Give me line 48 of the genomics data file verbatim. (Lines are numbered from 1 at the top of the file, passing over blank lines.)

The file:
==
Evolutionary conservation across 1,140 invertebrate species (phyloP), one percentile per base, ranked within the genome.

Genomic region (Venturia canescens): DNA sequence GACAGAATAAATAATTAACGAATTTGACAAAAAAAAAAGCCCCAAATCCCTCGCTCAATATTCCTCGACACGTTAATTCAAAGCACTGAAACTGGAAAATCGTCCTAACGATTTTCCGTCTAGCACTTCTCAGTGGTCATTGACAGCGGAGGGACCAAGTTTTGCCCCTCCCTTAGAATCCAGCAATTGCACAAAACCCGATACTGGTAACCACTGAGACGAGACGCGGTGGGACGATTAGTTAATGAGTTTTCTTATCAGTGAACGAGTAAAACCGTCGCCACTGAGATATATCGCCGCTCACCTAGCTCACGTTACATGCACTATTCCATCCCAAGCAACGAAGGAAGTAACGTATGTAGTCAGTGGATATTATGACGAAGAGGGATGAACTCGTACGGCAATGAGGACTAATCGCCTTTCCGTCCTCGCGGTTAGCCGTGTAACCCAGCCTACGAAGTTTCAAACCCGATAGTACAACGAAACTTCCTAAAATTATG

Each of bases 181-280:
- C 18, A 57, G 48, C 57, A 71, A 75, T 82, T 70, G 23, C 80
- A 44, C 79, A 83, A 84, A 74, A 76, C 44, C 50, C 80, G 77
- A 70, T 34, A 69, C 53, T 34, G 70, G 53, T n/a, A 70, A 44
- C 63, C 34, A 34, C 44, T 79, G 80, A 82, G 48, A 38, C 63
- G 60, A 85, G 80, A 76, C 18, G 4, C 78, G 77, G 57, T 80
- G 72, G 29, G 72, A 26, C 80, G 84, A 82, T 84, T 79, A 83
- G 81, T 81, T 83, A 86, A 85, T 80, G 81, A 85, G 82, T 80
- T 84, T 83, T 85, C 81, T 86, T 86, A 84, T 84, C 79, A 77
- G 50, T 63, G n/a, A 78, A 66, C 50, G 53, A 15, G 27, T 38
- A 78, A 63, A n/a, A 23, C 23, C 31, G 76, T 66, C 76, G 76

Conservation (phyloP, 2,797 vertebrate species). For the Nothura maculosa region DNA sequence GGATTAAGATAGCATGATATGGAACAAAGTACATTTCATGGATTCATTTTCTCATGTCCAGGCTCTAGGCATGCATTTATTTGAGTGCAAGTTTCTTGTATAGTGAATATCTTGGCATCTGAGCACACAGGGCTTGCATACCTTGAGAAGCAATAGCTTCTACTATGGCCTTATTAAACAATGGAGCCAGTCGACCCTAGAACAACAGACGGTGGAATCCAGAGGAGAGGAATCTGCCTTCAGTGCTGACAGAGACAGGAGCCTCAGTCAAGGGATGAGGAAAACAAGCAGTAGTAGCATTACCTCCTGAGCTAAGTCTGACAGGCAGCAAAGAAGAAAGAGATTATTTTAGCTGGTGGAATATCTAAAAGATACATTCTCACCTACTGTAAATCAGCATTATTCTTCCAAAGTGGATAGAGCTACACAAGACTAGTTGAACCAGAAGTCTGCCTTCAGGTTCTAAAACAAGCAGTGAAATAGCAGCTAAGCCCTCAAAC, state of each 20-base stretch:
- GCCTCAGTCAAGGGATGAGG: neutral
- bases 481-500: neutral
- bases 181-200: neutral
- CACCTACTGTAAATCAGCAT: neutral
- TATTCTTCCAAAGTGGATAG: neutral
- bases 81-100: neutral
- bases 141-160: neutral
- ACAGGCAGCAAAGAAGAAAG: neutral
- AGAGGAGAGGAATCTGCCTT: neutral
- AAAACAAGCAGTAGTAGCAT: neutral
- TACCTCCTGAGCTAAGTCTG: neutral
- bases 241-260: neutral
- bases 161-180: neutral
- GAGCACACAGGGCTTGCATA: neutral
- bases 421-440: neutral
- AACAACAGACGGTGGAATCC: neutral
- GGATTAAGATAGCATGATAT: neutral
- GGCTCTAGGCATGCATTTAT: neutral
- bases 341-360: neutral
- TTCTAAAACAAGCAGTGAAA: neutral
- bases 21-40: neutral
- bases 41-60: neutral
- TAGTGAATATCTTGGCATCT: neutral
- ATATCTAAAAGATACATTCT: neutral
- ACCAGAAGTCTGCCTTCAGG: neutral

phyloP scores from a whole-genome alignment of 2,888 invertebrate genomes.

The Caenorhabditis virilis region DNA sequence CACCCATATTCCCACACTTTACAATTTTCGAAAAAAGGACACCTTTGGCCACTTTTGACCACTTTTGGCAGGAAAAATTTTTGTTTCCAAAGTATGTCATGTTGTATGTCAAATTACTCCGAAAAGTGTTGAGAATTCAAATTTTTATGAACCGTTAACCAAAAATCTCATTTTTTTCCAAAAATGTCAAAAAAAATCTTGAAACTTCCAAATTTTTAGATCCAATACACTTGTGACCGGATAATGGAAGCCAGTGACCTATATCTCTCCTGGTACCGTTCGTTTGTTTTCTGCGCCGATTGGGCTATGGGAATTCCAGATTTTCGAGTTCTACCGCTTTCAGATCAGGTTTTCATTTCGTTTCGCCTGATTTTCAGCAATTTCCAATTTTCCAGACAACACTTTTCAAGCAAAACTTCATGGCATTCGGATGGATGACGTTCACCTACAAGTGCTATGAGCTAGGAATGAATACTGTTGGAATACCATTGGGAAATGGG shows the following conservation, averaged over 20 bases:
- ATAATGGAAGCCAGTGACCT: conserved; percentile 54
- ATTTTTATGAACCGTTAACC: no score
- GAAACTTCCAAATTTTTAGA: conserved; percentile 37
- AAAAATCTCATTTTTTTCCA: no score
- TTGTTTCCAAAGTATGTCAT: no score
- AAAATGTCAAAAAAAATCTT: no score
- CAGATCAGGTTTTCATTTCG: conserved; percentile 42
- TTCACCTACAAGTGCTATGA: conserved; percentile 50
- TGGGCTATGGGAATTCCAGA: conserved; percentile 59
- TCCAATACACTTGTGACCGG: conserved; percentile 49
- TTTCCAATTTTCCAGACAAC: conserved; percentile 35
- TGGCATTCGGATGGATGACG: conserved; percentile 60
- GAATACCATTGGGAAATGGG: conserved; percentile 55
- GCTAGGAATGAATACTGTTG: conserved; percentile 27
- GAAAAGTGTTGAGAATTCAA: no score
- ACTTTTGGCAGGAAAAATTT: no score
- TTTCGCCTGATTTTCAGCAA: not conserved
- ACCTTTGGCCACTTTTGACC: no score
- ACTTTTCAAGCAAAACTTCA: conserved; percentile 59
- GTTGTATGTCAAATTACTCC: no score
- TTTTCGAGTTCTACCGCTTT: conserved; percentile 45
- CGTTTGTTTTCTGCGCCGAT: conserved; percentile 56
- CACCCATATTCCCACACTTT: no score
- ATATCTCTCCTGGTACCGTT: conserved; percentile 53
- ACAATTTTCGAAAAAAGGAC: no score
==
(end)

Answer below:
- CAGATCAGGTTTTCATTTCG: conserved; percentile 42